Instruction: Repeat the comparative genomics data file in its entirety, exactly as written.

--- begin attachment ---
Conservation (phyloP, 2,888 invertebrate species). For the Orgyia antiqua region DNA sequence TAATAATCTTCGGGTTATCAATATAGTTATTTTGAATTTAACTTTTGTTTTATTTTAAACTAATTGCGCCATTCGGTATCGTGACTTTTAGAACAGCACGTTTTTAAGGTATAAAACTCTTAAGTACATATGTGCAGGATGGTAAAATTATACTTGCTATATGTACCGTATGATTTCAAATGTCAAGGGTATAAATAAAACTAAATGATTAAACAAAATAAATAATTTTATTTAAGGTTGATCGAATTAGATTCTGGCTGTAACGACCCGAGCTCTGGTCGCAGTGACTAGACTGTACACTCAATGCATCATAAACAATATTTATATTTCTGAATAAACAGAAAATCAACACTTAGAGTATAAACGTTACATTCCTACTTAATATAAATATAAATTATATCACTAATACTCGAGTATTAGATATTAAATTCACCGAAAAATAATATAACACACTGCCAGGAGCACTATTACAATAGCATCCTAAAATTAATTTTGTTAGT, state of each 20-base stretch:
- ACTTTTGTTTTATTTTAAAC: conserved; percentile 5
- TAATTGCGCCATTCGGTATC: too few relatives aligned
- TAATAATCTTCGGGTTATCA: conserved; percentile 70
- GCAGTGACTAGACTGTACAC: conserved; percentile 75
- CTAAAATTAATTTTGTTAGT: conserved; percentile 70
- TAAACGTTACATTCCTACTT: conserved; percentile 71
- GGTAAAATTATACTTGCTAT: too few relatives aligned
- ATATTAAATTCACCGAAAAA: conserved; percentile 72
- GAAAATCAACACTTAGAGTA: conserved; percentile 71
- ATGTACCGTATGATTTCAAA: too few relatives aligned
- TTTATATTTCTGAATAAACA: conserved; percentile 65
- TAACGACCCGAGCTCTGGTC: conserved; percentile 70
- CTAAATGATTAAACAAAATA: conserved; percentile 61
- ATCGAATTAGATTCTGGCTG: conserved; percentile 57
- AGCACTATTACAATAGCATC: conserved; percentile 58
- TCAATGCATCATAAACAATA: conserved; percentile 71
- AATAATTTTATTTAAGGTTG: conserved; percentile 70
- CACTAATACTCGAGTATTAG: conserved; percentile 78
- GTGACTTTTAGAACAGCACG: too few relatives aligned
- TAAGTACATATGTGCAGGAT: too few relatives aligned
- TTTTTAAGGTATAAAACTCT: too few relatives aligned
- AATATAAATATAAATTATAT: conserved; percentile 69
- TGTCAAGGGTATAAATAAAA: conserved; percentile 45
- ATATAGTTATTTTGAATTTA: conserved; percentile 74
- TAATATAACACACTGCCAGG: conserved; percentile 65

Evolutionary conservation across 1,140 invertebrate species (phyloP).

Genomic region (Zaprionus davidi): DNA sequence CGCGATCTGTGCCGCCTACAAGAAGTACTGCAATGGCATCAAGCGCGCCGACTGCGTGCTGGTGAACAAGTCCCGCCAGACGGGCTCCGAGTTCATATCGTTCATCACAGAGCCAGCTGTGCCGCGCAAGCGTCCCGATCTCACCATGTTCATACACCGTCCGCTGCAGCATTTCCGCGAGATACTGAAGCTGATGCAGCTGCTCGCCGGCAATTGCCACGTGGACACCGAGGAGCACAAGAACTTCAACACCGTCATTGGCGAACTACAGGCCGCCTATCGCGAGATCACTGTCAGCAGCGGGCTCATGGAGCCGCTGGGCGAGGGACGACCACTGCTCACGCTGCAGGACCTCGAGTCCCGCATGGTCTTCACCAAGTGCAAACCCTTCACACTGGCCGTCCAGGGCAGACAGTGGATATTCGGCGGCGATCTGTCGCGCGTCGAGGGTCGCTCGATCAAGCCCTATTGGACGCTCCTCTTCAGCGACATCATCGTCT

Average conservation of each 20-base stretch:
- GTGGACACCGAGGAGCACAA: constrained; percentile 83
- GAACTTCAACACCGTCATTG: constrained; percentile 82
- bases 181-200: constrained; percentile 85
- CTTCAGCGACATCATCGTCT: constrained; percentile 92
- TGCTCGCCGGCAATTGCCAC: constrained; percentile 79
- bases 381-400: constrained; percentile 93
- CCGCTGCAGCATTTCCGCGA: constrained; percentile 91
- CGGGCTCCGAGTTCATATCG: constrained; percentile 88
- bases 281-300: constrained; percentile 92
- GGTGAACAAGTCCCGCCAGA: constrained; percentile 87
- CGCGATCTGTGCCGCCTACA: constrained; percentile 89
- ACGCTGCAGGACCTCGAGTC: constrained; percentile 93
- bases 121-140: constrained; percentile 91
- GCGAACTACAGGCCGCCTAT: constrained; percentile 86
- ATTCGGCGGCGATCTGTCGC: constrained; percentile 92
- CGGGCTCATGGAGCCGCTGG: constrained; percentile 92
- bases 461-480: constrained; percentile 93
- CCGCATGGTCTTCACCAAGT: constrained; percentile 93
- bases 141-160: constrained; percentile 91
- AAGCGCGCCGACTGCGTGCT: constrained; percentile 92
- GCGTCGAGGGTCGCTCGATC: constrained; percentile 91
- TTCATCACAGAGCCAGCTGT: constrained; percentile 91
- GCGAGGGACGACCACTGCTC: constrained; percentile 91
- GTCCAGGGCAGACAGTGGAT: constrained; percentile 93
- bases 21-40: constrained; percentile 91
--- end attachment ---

Conservation (phyloP, 2,888 invertebrate species). For the Orgyia antiqua region DNA sequence TAATAATCTTCGGGTTATCAATATAGTTATTTTGAATTTAACTTTTGTTTTATTTTAAACTAATTGCGCCATTCGGTATCGTGACTTTTAGAACAGCACGTTTTTAAGGTATAAAACTCTTAAGTACATATGTGCAGGATGGTAAAATTATACTTGCTATATGTACCGTATGATTTCAAATGTCAAGGGTATAAATAAAACTAAATGATTAAACAAAATAAATAATTTTATTTAAGGTTGATCGAATTAGATTCTGGCTGTAACGACCCGAGCTCTGGTCGCAGTGACTAGACTGTACACTCAATGCATCATAAACAATATTTATATTTCTGAATAAACAGAAAATCAACACTTAGAGTATAAACGTTACATTCCTACTTAATATAAATATAAATTATATCACTAATACTCGAGTATTAGATATTAAATTCACCGAAAAATAATATAACACACTGCCAGGAGCACTATTACAATAGCATCCTAAAATTAATTTTGTTAGT, state of each 20-base stretch:
- ACTTTTGTTTTATTTTAAAC: conserved; percentile 5
- TAATTGCGCCATTCGGTATC: too few relatives aligned
- TAATAATCTTCGGGTTATCA: conserved; percentile 70
- GCAGTGACTAGACTGTACAC: conserved; percentile 75
- CTAAAATTAATTTTGTTAGT: conserved; percentile 70
- TAAACGTTACATTCCTACTT: conserved; percentile 71
- GGTAAAATTATACTTGCTAT: too few relatives aligned
- ATATTAAATTCACCGAAAAA: conserved; percentile 72
- GAAAATCAACACTTAGAGTA: conserved; percentile 71
- ATGTACCGTATGATTTCAAA: too few relatives aligned
- TTTATATTTCTGAATAAACA: conserved; percentile 65
- TAACGACCCGAGCTCTGGTC: conserved; percentile 70
- CTAAATGATTAAACAAAATA: conserved; percentile 61
- ATCGAATTAGATTCTGGCTG: conserved; percentile 57
- AGCACTATTACAATAGCATC: conserved; percentile 58
- TCAATGCATCATAAACAATA: conserved; percentile 71
- AATAATTTTATTTAAGGTTG: conserved; percentile 70
- CACTAATACTCGAGTATTAG: conserved; percentile 78
- GTGACTTTTAGAACAGCACG: too few relatives aligned
- TAAGTACATATGTGCAGGAT: too few relatives aligned
- TTTTTAAGGTATAAAACTCT: too few relatives aligned
- AATATAAATATAAATTATAT: conserved; percentile 69
- TGTCAAGGGTATAAATAAAA: conserved; percentile 45
- ATATAGTTATTTTGAATTTA: conserved; percentile 74
- TAATATAACACACTGCCAGG: conserved; percentile 65

Evolutionary conservation across 1,140 invertebrate species (phyloP).

Genomic region (Zaprionus davidi): DNA sequence CGCGATCTGTGCCGCCTACAAGAAGTACTGCAATGGCATCAAGCGCGCCGACTGCGTGCTGGTGAACAAGTCCCGCCAGACGGGCTCCGAGTTCATATCGTTCATCACAGAGCCAGCTGTGCCGCGCAAGCGTCCCGATCTCACCATGTTCATACACCGTCCGCTGCAGCATTTCCGCGAGATACTGAAGCTGATGCAGCTGCTCGCCGGCAATTGCCACGTGGACACCGAGGAGCACAAGAACTTCAACACCGTCATTGGCGAACTACAGGCCGCCTATCGCGAGATCACTGTCAGCAGCGGGCTCATGGAGCCGCTGGGCGAGGGACGACCACTGCTCACGCTGCAGGACCTCGAGTCCCGCATGGTCTTCACCAAGTGCAAACCCTTCACACTGGCCGTCCAGGGCAGACAGTGGATATTCGGCGGCGATCTGTCGCGCGTCGAGGGTCGCTCGATCAAGCCCTATTGGACGCTCCTCTTCAGCGACATCATCGTCT

Average conservation of each 20-base stretch:
- GTGGACACCGAGGAGCACAA: constrained; percentile 83
- GAACTTCAACACCGTCATTG: constrained; percentile 82
- bases 181-200: constrained; percentile 85
- CTTCAGCGACATCATCGTCT: constrained; percentile 92
- TGCTCGCCGGCAATTGCCAC: constrained; percentile 79
- bases 381-400: constrained; percentile 93
- CCGCTGCAGCATTTCCGCGA: constrained; percentile 91
- CGGGCTCCGAGTTCATATCG: constrained; percentile 88
- bases 281-300: constrained; percentile 92
- GGTGAACAAGTCCCGCCAGA: constrained; percentile 87
- CGCGATCTGTGCCGCCTACA: constrained; percentile 89
- ACGCTGCAGGACCTCGAGTC: constrained; percentile 93
- bases 121-140: constrained; percentile 91
- GCGAACTACAGGCCGCCTAT: constrained; percentile 86
- ATTCGGCGGCGATCTGTCGC: constrained; percentile 92
- CGGGCTCATGGAGCCGCTGG: constrained; percentile 92
- bases 461-480: constrained; percentile 93
- CCGCATGGTCTTCACCAAGT: constrained; percentile 93
- bases 141-160: constrained; percentile 91
- AAGCGCGCCGACTGCGTGCT: constrained; percentile 92
- GCGTCGAGGGTCGCTCGATC: constrained; percentile 91
- TTCATCACAGAGCCAGCTGT: constrained; percentile 91
- GCGAGGGACGACCACTGCTC: constrained; percentile 91
- GTCCAGGGCAGACAGTGGAT: constrained; percentile 93
- bases 21-40: constrained; percentile 91